There’s an oft-cited statistic on restaurant failure that’s been floating around the industry for several years – namely, that 90 percent of restaurants fail in their first year of operation. This statistic has been boldly claimed on television by celebrity chefs and is often touted as common knowledge. But think about this for a second – 9 out of 10 restaurants fail in their first year? Restaurants are risky ventures, but with those numbers, you’d have to be insane to want to get into the food business.
A 2005 Cornell study by H.G. Parsa and colleagues debunked this statistic as a myth. Simulations in the study determined that at a 90 percent failure rate within one year of opening, the restaurant business would be shrinking, not growing, as several other studies (including a recent LRS-sponsored report) have concluded.
Despite this good news, restaurants are a risky venture. Here, we have some of the most common reasons restaurants end up shutting their doors:
Location means more than just the building where the restaurant sets up, but this is important. Your restaurant should be easily accessible and visible to both road and foot traffic. Other factors go into location as well. The number and the density of competitors in the surrounding area can affect a new restaurant’s potential for business. The busier the area, the more potential customers you may have, but the stiffer the competition as well. Consider also the culture of the neighborhood. Does the cuisine you serve have a market there?
- According to Parsa’s 2005 study, restaurant failure rates are higher in areas with higher concentrations of restaurants.
Poor customer service
First impressions are important. As new restaurant owners iron out the kinks, customer service missteps can cost them repeat business. A bad customer experience will slow the growth of your customer base, so delivering a positive customer experience and continuously improving is crucial. Aspects of customer service include speed, attentiveness of staff, and a clean, welcoming environment.
- Dissatisfied customers spread the word: 13 percent of unhappy customers tell more than 20 people about their experience.
- Technology can assist with speedy customer service, data collection, and reservations. Restaurants need to adapt with the times. One example? The Table Tracker, which helps food runners locate the order and the customer’s table to deliver food quickly.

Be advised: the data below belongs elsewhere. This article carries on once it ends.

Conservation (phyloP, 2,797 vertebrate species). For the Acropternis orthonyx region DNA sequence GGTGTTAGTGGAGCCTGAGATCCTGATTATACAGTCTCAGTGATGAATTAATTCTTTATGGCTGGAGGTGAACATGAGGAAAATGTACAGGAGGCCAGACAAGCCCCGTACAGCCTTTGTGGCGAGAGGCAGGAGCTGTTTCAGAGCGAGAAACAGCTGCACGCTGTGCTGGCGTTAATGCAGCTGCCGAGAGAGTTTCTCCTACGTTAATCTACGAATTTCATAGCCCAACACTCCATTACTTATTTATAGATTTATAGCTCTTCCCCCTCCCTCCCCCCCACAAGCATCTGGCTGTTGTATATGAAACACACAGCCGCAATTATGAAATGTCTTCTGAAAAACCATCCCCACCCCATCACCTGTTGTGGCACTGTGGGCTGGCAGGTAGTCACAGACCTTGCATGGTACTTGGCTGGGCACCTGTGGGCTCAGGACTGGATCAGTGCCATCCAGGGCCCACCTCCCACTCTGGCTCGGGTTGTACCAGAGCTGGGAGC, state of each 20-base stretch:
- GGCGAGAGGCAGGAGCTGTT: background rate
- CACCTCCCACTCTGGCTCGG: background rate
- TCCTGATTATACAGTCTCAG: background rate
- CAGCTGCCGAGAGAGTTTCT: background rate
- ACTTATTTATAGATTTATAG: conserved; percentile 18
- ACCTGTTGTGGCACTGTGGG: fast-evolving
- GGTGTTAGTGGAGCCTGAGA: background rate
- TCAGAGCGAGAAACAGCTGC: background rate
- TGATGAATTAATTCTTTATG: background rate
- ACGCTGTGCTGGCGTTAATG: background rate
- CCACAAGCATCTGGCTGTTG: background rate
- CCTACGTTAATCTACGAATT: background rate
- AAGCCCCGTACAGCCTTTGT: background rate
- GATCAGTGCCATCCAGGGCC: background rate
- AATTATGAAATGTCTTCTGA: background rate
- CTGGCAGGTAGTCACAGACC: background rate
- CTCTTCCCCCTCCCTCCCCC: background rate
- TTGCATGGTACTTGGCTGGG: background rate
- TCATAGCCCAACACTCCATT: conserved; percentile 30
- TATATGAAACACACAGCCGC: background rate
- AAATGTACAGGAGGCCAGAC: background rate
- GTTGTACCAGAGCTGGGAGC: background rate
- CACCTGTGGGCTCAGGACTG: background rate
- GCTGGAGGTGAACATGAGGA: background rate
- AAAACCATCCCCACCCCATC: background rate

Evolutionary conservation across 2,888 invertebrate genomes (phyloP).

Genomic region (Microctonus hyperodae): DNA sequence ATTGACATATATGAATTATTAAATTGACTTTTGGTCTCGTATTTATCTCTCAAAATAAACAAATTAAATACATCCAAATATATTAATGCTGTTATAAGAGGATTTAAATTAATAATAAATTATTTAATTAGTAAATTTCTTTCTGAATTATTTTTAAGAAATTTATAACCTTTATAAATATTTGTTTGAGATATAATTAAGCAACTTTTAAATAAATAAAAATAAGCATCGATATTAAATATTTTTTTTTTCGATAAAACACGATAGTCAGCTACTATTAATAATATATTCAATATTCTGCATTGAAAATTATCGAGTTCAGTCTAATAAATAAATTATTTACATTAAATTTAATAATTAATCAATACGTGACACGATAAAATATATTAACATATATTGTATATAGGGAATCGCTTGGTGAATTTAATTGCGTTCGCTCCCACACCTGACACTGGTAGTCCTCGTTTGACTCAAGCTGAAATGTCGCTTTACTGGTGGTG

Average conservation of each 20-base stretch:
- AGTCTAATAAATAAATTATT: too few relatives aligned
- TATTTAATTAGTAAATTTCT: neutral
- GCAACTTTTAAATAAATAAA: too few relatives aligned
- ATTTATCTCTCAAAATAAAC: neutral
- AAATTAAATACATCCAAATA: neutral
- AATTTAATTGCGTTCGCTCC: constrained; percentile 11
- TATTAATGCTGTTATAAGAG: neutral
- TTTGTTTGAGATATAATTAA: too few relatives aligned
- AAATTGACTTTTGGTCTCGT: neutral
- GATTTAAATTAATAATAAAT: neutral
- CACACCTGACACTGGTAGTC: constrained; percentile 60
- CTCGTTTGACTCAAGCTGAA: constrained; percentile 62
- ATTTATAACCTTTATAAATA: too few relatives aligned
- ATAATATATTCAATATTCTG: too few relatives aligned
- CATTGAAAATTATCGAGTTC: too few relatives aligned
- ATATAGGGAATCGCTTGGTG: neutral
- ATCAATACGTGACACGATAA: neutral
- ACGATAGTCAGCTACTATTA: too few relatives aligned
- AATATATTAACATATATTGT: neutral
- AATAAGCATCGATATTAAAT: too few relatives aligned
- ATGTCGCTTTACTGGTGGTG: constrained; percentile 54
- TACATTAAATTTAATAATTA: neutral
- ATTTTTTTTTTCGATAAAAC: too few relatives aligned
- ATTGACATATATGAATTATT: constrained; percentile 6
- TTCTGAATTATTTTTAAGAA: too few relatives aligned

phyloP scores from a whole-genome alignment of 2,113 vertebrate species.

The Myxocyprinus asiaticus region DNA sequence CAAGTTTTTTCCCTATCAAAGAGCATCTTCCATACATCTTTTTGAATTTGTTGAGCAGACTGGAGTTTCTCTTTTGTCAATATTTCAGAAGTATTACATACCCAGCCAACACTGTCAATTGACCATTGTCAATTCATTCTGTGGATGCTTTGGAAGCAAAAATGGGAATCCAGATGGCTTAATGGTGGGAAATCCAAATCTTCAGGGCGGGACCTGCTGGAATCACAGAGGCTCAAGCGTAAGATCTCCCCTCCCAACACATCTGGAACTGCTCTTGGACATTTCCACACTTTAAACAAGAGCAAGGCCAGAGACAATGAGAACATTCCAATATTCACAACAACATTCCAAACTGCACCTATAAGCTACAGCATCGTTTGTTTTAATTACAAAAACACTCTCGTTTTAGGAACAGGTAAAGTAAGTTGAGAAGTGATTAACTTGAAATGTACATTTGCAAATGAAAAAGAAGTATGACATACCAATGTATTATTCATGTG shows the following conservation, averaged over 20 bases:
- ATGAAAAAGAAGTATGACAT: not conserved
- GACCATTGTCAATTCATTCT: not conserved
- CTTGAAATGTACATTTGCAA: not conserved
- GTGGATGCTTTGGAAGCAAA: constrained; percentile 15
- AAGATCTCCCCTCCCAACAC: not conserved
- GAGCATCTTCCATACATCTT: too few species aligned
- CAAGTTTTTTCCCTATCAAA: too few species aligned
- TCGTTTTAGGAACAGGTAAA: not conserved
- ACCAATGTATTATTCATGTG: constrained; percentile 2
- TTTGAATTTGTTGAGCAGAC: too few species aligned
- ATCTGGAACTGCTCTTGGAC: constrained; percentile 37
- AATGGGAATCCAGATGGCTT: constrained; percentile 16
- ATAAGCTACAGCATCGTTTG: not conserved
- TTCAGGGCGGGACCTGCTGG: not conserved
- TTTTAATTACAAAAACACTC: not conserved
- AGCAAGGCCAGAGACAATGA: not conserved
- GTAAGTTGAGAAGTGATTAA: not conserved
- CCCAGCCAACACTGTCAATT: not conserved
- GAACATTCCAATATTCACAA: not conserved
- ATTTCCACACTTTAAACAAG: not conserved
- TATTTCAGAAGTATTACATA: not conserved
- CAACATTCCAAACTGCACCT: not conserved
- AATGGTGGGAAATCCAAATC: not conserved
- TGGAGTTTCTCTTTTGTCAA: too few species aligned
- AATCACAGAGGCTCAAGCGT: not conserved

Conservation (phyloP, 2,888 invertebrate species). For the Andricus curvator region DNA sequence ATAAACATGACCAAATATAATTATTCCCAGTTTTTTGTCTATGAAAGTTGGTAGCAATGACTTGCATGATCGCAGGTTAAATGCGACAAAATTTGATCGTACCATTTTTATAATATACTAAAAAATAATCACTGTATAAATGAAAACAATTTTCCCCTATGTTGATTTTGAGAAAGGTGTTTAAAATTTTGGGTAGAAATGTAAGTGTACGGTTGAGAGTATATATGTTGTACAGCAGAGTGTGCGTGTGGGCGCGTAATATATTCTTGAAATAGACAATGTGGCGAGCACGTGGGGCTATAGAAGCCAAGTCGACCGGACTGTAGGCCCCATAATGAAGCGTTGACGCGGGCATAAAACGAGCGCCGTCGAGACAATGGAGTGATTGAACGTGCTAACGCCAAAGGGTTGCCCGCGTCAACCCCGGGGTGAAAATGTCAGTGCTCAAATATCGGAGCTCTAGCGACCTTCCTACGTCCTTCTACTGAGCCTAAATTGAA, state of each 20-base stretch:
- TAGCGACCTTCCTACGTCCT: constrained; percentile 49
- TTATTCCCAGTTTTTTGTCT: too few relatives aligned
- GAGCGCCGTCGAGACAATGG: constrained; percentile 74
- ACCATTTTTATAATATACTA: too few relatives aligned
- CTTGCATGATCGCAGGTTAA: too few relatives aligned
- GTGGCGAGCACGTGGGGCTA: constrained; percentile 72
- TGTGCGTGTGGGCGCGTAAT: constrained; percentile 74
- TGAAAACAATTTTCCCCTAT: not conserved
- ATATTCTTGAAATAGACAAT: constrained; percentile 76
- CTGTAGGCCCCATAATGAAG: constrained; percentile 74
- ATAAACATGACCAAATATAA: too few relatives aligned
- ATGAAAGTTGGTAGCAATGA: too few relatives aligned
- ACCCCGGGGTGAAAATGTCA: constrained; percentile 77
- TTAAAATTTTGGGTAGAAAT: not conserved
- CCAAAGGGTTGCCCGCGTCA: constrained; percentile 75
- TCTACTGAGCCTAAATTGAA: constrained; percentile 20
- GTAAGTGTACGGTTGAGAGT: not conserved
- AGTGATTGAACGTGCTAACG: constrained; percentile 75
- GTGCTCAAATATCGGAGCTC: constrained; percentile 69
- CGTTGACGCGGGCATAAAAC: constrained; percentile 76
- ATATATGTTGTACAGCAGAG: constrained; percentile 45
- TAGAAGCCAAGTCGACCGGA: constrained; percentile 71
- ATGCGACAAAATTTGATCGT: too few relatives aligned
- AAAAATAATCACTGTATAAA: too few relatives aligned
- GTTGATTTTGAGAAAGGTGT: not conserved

Poor food quality
This point should be painfully obvious to any restaurateur, but we’ve all eaten at a restaurant where the food is awful. How does this happen? There are a number of possibilities: management ignorance or apathy, lack of quality control, and a reliance on standard operating procedure (the assembly-line style) without the constant striving for improvement. These are all potential reasons. If your food isn’t satisfying, there isn’t much reason for anyone to visit your business.
- Poor quality control is a common factor in restaurant failure.
Poor marketing management
In Parsa’s 2005 study, there were several interviews conducted with both successful restaurant owners and failed restaurant owners. There was a common theme found in many of the interviews. Marketing. The majority of the successful owners named marketing knowledge as one of the top reasons for the success of their business, while failed owners blamed the superior marketing of their competitors as a top reason for failure.
- According torestaurants.com, effective marketing and advertising is crucial to building a good reputation for a restaurant.
Starting a new business, especially one in an industry as competitive as food service, is an incredibly risky venture. But with quality food and customer service, a good location, and effective management, the odds for success will be much higher.
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Jason Barge is a marketing manager at LRS and an expert in communications for the hospitality industry.